Publié le 22 octobre 2013 Mis à jour le 22 octobre 2013

George Siemens and the future of higher education

Distance Learning, students, assessment... and MOOCs.

<a href="">Stephen Downes</a>  [CC-BY-1.0 via Wikimedia Commons

George Siemens is a writer, theorist, speaker, and researcher on learning, networks, technology, analytics and visualization, openness, and organizational effectiveness in digital environments (presentation on the TEKRI page, Athabasca University). In 2008, he created the first massive open online course (MOOC) with Stephen Downes. This week's topic features an interview with George Siemens, done on September 24 via Skype, on the future of higher education.

Cette entrevue est aussi disponible dans sa traduction française, ICI.

From Winnipeg, Manitoba, you moved to work at Athabasca University (Canada's Open University) in Alberta. What was your motivation to do so?

Red River College, in Winnipeg, where I taught in the 1990s, was the first college to offer laptop educational programs. That is where and when I developed a research interest in online learning, its impact on students, on learning, on the access to curriculum. In 2005, I started working at the Alberta University doing research in learning and teaching with technologies. In 2009, I became a member of the Athabasca University, the largest of very few online universities in Canada. I moved from teaching in physical presence to online only teaching at AU, doing research at TEKRI, the Technology Enhanced Knowledge Research Institute and teaching Master Degree and Ph.D. students.

Open and online learning: is there still resistance?

With its 42 000 students, recruiting is easy at Athabasca University. The students enrolling in online education are not traditional learners ; they need flexibility due to life circumstances. For example, when they work full time or can't move to study. Some of the students want to try out a course before registering to an entire program to see if they like it or not.

However, there is still a stigma about e-learning and online learning versus traditional learning. There are concerns that it will reduce professionalism in faculties and put more pressure on instructors, that some will be rock stars while others will become their adjuncts. We have to communicate the value of e-learning and online learning. As large and notorious universities move to open online education, it will help. Online education is the fastest growing learning market right now, be it in K-12, university or corporate contexts. The growth is very important.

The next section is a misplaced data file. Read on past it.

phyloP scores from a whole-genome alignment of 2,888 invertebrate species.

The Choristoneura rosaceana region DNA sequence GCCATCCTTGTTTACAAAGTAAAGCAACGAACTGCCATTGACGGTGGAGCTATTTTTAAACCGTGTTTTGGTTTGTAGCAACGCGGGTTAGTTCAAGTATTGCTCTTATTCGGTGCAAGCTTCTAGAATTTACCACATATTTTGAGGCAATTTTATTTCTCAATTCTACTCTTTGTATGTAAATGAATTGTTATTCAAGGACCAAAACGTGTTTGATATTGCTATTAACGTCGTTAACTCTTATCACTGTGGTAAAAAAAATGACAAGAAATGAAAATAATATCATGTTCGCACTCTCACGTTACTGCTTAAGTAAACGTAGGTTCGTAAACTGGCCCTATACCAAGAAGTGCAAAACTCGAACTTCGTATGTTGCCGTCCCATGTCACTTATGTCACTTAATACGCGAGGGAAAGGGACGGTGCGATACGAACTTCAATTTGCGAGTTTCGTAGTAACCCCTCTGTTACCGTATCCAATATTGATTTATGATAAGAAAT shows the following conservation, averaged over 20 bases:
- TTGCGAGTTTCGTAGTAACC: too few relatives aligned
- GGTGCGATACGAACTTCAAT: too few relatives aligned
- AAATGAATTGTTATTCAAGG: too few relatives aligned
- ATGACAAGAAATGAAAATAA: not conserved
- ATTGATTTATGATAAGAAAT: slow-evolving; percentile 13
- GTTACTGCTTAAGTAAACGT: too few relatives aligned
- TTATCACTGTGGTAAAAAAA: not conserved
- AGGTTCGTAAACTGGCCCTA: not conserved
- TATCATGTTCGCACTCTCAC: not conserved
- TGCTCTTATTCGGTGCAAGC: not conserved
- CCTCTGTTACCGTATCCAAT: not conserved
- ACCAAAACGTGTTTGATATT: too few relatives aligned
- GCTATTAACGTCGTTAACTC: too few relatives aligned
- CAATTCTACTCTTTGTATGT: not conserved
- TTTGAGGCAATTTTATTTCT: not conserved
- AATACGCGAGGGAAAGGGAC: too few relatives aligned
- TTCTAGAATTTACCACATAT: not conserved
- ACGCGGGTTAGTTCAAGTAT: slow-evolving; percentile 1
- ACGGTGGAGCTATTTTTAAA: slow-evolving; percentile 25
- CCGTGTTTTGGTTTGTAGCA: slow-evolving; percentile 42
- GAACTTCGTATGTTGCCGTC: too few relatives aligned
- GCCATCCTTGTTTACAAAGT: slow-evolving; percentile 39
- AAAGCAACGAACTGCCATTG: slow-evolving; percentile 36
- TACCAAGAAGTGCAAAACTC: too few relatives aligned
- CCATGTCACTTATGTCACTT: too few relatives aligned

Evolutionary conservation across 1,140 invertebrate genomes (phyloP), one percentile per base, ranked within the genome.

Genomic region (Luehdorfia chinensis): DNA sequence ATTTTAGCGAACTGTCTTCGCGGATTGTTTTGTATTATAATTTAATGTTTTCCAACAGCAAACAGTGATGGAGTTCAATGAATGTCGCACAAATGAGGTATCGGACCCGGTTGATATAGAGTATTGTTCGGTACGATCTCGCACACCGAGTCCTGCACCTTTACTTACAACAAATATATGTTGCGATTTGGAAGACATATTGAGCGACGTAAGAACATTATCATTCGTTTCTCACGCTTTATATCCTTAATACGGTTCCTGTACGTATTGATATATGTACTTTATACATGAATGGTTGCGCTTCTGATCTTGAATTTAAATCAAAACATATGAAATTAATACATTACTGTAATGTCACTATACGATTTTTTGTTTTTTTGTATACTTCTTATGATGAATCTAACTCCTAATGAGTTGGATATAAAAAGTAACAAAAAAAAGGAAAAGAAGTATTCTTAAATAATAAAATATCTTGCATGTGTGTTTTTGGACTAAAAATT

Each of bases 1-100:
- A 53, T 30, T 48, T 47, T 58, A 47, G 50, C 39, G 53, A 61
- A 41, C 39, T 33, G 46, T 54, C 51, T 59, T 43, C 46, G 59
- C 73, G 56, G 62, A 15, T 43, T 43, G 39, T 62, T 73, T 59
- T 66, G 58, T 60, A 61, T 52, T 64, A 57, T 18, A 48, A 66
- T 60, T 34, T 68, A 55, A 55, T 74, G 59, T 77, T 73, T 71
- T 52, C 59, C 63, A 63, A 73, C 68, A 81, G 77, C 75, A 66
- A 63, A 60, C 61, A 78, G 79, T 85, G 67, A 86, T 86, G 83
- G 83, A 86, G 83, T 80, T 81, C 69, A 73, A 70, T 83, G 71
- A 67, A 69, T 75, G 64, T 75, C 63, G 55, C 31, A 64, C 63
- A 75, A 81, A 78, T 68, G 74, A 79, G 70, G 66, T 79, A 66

How do you see the future relation between learners and teachers in this changing higher education world?

It is hard to predict. More students have now access to education. As a result, they are better at self-organizing. They engage more directly with faculty members, they create their own personal learning platform to engage for a broad range of activities. The learning experience is driven by students.

What is the place of MOOCs in higher education?

In their current form, MOOCs rely on universities. The fees for formal recognition of Masters Degree and Ph.D.'s are necessary. It is the content that is open. MOOCs won't replace universities; they will rather contribute to open them up and bring larger groups to education. MOOCs can also be a marketing tool to help universities promote their programs.

Validation is so crucial to learning in traditional contexts; how can it evolve in an open online education context?

MOOCs will have a broader presence in the future but validation as a proof of learning will still be needed. In the present time, validation in MOOCs is very basic or non-existent. It is not defined yet. There are a few examples, one from Georgia Tech with Udacity and AT&T (editor's note: Massive Online Master's Degree in Computer Science that students can earn exclusively through the MOOC delivery format and for a fraction of the cost of traditional, on-campus programs). But it is not the norm. Another exception is at edX with its different types of assessment and signature track program (editor's note: i.g. honor code certificates and ID verified certificates). We might trust other entities or organizations (i.g. companies like edX) to deliver and give validation.

We are seeing more experiences in learning and that's what we need. New models and different systems are in development. We need to have these experiments, in and outside the traditional learning environment, whether it be P2PU, Coursera, edX (university) or Udacity (private).


More about George Siemens



Twitter: @gsiemens


Conference MOOCs and Emerging Educational Models: Policy, Practice, and Learning: 5-6 dec.2013, Arlington, Texas :

Image source: By Stephen Downes ( [CC-BY-1.0 (] via Wikimedia Commons

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